Anther study looked at whole body vibration on balance, muscle strength, and glycosylated hemoglobin in 55 elderly patients with diabetic peripheral neuropathy (17).
The study participants were randomly assigned to one of three groups:
whole body vibration with balance exercise group,
balance exercise group or a
The whole body vibration involved 3 × 3 min, 3 times per week, for 6 weeks. Statistically significant improvements were noted in the static balance, dynamic balance, muscle strength, and HbA1c in the whole body vibration group as compared to the balance exercise only and to the control group (P < 0.05).
Some individual studies have shown a benefit for wave vibration therapy for glycemic control in diabetes. However, one meta-analysis (with just two studies) had positive results but could not disentangle the effects of wave vibration therapy from exercise. The jury is still out on this one.
Is Wave Vibration Therapy Safe?
For quite some time, it has been recognised that workers with whole body vibration exposure are at risk of a range of medical conditions including spinal injury, neuromuscular disease and end organ damage (18).
In some countries, certain injuries caused by WBV is recognised as an occupational disease and may be compensable. However, wave vibration therapy is tailored to give a less intense exposure and over a shorter duration of time.
Overall, studies on wave vibration show that it is safe and well-tolerated (although there are very few studies, with small patient number and are usually short-term studies).
As the overall rates of gastrointestinal disease appear to be higher in people exposed to while body vibration, Japanese investigators evaluated this relationship formally and found that whole body vibration slows gastric motility in healthy men (19). This lends credence to a possible risk of gastrointestinal disease related to whole body vibration. It also makes sense. The body usually shuts off digestion in the face of a perceived threat. Repeated loss of balance (which is who the body interprets whole body vibration) is perceived by the body as a threat.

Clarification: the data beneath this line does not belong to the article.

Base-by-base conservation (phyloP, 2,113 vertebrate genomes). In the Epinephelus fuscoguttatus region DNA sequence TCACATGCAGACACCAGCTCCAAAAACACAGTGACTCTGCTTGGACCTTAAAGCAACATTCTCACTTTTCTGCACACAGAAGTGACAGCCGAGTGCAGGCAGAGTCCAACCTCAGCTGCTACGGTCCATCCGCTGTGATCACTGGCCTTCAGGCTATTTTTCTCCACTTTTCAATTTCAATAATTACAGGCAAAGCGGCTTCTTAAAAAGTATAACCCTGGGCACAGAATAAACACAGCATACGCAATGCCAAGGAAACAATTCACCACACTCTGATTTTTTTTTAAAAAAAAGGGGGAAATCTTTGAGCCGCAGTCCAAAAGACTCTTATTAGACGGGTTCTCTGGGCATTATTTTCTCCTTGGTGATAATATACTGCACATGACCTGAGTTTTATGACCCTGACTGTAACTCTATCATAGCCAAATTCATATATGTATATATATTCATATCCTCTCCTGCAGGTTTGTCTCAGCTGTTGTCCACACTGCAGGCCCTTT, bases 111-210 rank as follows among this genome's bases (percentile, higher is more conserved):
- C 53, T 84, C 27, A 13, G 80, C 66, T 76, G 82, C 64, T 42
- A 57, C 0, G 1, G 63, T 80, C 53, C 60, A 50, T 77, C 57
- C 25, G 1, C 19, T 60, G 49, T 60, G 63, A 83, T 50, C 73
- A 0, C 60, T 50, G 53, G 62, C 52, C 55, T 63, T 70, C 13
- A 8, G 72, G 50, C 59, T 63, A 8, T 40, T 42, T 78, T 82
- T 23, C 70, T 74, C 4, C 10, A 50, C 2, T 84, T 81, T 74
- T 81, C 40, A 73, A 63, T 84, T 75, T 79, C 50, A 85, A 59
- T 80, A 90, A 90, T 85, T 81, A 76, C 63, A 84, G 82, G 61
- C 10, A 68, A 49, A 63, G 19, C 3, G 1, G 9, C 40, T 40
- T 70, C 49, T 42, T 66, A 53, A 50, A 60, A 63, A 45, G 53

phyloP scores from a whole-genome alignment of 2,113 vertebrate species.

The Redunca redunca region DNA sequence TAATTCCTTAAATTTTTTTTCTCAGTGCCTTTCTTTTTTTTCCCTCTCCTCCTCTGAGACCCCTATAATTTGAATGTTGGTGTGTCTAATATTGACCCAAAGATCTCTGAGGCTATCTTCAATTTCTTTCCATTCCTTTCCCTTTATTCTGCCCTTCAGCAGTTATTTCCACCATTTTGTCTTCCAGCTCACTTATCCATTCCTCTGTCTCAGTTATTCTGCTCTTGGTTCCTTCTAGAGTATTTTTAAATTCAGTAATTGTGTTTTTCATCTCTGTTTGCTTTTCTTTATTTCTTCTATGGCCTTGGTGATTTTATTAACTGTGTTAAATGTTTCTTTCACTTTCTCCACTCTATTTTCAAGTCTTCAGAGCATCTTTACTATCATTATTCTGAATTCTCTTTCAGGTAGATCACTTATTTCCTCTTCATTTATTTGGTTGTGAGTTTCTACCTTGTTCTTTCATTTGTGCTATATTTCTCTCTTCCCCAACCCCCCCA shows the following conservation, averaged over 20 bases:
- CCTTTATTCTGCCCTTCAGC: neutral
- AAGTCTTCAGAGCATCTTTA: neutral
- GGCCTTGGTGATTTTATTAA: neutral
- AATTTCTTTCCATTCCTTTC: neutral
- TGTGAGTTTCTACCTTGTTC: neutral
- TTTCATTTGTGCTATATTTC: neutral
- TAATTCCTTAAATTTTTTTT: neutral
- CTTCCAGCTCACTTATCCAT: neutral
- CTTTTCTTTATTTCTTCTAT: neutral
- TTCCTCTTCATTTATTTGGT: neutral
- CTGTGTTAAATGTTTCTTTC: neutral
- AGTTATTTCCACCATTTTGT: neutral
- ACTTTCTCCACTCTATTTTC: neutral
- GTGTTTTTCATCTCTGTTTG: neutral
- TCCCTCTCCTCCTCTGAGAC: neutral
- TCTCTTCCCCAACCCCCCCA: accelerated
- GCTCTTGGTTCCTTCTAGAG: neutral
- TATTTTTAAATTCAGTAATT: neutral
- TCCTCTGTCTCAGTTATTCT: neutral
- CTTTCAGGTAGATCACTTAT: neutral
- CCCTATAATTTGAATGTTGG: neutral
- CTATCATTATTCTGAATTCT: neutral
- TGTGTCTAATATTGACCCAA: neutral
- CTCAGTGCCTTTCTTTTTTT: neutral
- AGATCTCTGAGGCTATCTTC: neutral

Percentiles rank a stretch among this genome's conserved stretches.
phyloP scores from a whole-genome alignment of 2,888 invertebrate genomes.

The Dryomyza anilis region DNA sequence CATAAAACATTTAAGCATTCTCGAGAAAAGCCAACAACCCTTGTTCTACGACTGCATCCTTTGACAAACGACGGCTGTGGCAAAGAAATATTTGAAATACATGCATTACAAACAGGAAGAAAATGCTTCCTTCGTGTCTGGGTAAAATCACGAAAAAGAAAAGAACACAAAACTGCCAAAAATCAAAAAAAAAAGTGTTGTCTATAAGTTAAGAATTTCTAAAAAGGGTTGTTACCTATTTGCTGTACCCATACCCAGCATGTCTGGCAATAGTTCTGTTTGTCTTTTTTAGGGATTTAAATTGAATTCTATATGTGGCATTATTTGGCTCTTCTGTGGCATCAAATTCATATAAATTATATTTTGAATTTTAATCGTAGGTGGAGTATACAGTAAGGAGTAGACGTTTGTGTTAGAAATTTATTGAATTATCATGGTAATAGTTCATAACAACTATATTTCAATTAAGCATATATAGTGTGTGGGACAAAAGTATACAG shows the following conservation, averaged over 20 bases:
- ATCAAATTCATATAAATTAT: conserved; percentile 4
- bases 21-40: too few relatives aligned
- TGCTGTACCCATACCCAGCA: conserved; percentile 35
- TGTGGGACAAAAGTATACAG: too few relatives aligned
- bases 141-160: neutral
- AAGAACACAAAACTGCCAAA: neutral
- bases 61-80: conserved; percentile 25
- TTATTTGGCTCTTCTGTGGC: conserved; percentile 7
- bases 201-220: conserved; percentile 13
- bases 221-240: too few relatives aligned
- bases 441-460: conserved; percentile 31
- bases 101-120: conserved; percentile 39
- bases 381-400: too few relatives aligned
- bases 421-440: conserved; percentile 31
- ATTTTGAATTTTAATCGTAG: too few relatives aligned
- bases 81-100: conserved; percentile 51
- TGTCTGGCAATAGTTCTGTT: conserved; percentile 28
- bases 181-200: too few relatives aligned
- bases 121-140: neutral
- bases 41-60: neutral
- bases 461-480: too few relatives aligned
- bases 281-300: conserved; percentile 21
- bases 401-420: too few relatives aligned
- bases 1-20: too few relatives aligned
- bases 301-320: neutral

De-conditioning (loss of muscle mass and power) is a major problem is patients in the intensive care unit. A group of German investigators undertook a study looking at the efficacy and safety of whole body vibration in the ICU setting (20).
There is probably no better place to monitor safety than an ICU. Heart rate, oxygen saturation and blood pressure were measured.
Twelve intensive care unit patients and 12 healthy subjects using whole-body vibration for the first time were examined while lying in bed. No clinically significant side effects were noted in either group.
The theory behind wave vibration therapy seems to make sense. The problem is that there is remarkably little published research on the effects of wave vibration therapy. There is even less published research on positive health benefits of wave vibration therapy. The little research that we have hints at the possibility of differential effects in different patient demographics.
Will I support my ex-doctor inventor friends? Yes I will support them, but with the caveat that they do high quality research on wave vibration therapy prior to developing any prototypes.
Unless NASA have some top-secret classified data showing that wave vibration therapy rocks (literally and metaphorically), wave vibration therapy will have to be classified as theoretically plausible but clinically unproven.